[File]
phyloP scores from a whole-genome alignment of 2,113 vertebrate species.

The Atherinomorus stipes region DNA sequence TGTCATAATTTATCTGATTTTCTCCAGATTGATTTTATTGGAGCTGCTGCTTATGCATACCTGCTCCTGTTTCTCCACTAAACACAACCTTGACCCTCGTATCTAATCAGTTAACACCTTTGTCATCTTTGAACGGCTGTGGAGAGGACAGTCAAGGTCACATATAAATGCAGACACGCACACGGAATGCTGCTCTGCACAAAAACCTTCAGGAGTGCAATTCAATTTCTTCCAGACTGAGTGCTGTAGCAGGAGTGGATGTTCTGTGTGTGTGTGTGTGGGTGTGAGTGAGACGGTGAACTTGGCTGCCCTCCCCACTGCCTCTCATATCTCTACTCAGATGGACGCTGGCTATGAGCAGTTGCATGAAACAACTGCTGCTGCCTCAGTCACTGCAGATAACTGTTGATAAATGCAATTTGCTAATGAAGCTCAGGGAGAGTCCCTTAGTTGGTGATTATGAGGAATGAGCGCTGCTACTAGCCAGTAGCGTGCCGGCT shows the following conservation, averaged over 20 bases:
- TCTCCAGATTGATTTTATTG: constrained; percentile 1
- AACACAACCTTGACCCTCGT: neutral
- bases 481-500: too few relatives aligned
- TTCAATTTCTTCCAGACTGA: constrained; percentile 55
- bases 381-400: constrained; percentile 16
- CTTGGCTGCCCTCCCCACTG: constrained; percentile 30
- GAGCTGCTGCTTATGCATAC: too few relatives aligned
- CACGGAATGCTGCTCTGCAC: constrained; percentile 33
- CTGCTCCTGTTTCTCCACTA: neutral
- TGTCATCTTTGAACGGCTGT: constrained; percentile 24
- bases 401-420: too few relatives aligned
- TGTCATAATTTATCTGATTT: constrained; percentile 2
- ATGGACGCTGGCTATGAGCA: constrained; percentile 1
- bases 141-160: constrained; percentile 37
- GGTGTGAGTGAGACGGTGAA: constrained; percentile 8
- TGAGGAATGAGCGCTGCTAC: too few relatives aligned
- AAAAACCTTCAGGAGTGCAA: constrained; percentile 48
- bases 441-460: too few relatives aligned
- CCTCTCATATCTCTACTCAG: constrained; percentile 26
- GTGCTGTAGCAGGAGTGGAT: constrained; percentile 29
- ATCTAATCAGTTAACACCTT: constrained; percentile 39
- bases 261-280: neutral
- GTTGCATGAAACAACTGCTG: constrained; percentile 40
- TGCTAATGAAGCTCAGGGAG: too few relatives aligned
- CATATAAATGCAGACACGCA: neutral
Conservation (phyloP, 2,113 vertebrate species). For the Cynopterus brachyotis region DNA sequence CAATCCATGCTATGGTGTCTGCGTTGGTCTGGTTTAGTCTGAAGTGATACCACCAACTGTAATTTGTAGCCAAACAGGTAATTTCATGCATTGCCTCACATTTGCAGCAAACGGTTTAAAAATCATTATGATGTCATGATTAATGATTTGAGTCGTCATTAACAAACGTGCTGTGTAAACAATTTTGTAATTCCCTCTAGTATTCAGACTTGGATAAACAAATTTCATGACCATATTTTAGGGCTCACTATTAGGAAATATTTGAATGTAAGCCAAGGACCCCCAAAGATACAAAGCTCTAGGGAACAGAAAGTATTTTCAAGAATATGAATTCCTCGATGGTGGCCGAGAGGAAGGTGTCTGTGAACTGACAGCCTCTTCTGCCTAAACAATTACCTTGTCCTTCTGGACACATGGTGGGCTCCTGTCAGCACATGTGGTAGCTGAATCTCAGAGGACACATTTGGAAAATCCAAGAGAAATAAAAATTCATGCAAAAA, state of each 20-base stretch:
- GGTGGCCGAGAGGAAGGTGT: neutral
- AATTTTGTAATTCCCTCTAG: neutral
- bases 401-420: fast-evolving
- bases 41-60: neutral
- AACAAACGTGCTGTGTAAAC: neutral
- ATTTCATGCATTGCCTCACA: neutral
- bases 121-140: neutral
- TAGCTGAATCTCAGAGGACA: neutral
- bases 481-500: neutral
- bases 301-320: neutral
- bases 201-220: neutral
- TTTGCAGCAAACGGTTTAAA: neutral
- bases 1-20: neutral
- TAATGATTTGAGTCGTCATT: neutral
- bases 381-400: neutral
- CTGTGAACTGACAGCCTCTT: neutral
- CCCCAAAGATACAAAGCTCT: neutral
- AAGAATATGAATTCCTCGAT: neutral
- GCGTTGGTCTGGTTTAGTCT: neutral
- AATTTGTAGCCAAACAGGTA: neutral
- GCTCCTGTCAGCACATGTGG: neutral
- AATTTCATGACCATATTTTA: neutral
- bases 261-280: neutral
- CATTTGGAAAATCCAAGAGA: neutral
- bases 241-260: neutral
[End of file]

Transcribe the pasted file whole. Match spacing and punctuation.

phyloP scores from a whole-genome alignment of 2,113 vertebrate species.

The Atherinomorus stipes region DNA sequence TGTCATAATTTATCTGATTTTCTCCAGATTGATTTTATTGGAGCTGCTGCTTATGCATACCTGCTCCTGTTTCTCCACTAAACACAACCTTGACCCTCGTATCTAATCAGTTAACACCTTTGTCATCTTTGAACGGCTGTGGAGAGGACAGTCAAGGTCACATATAAATGCAGACACGCACACGGAATGCTGCTCTGCACAAAAACCTTCAGGAGTGCAATTCAATTTCTTCCAGACTGAGTGCTGTAGCAGGAGTGGATGTTCTGTGTGTGTGTGTGTGGGTGTGAGTGAGACGGTGAACTTGGCTGCCCTCCCCACTGCCTCTCATATCTCTACTCAGATGGACGCTGGCTATGAGCAGTTGCATGAAACAACTGCTGCTGCCTCAGTCACTGCAGATAACTGTTGATAAATGCAATTTGCTAATGAAGCTCAGGGAGAGTCCCTTAGTTGGTGATTATGAGGAATGAGCGCTGCTACTAGCCAGTAGCGTGCCGGCT shows the following conservation, averaged over 20 bases:
- TCTCCAGATTGATTTTATTG: constrained; percentile 1
- AACACAACCTTGACCCTCGT: neutral
- bases 481-500: too few relatives aligned
- TTCAATTTCTTCCAGACTGA: constrained; percentile 55
- bases 381-400: constrained; percentile 16
- CTTGGCTGCCCTCCCCACTG: constrained; percentile 30
- GAGCTGCTGCTTATGCATAC: too few relatives aligned
- CACGGAATGCTGCTCTGCAC: constrained; percentile 33
- CTGCTCCTGTTTCTCCACTA: neutral
- TGTCATCTTTGAACGGCTGT: constrained; percentile 24
- bases 401-420: too few relatives aligned
- TGTCATAATTTATCTGATTT: constrained; percentile 2
- ATGGACGCTGGCTATGAGCA: constrained; percentile 1
- bases 141-160: constrained; percentile 37
- GGTGTGAGTGAGACGGTGAA: constrained; percentile 8
- TGAGGAATGAGCGCTGCTAC: too few relatives aligned
- AAAAACCTTCAGGAGTGCAA: constrained; percentile 48
- bases 441-460: too few relatives aligned
- CCTCTCATATCTCTACTCAG: constrained; percentile 26
- GTGCTGTAGCAGGAGTGGAT: constrained; percentile 29
- ATCTAATCAGTTAACACCTT: constrained; percentile 39
- bases 261-280: neutral
- GTTGCATGAAACAACTGCTG: constrained; percentile 40
- TGCTAATGAAGCTCAGGGAG: too few relatives aligned
- CATATAAATGCAGACACGCA: neutral
Conservation (phyloP, 2,113 vertebrate species). For the Cynopterus brachyotis region DNA sequence CAATCCATGCTATGGTGTCTGCGTTGGTCTGGTTTAGTCTGAAGTGATACCACCAACTGTAATTTGTAGCCAAACAGGTAATTTCATGCATTGCCTCACATTTGCAGCAAACGGTTTAAAAATCATTATGATGTCATGATTAATGATTTGAGTCGTCATTAACAAACGTGCTGTGTAAACAATTTTGTAATTCCCTCTAGTATTCAGACTTGGATAAACAAATTTCATGACCATATTTTAGGGCTCACTATTAGGAAATATTTGAATGTAAGCCAAGGACCCCCAAAGATACAAAGCTCTAGGGAACAGAAAGTATTTTCAAGAATATGAATTCCTCGATGGTGGCCGAGAGGAAGGTGTCTGTGAACTGACAGCCTCTTCTGCCTAAACAATTACCTTGTCCTTCTGGACACATGGTGGGCTCCTGTCAGCACATGTGGTAGCTGAATCTCAGAGGACACATTTGGAAAATCCAAGAGAAATAAAAATTCATGCAAAAA, state of each 20-base stretch:
- GGTGGCCGAGAGGAAGGTGT: neutral
- AATTTTGTAATTCCCTCTAG: neutral
- bases 401-420: fast-evolving
- bases 41-60: neutral
- AACAAACGTGCTGTGTAAAC: neutral
- ATTTCATGCATTGCCTCACA: neutral
- bases 121-140: neutral
- TAGCTGAATCTCAGAGGACA: neutral
- bases 481-500: neutral
- bases 301-320: neutral
- bases 201-220: neutral
- TTTGCAGCAAACGGTTTAAA: neutral
- bases 1-20: neutral
- TAATGATTTGAGTCGTCATT: neutral
- bases 381-400: neutral
- CTGTGAACTGACAGCCTCTT: neutral
- CCCCAAAGATACAAAGCTCT: neutral
- AAGAATATGAATTCCTCGAT: neutral
- GCGTTGGTCTGGTTTAGTCT: neutral
- AATTTGTAGCCAAACAGGTA: neutral
- GCTCCTGTCAGCACATGTGG: neutral
- AATTTCATGACCATATTTTA: neutral
- bases 261-280: neutral
- CATTTGGAAAATCCAAGAGA: neutral
- bases 241-260: neutral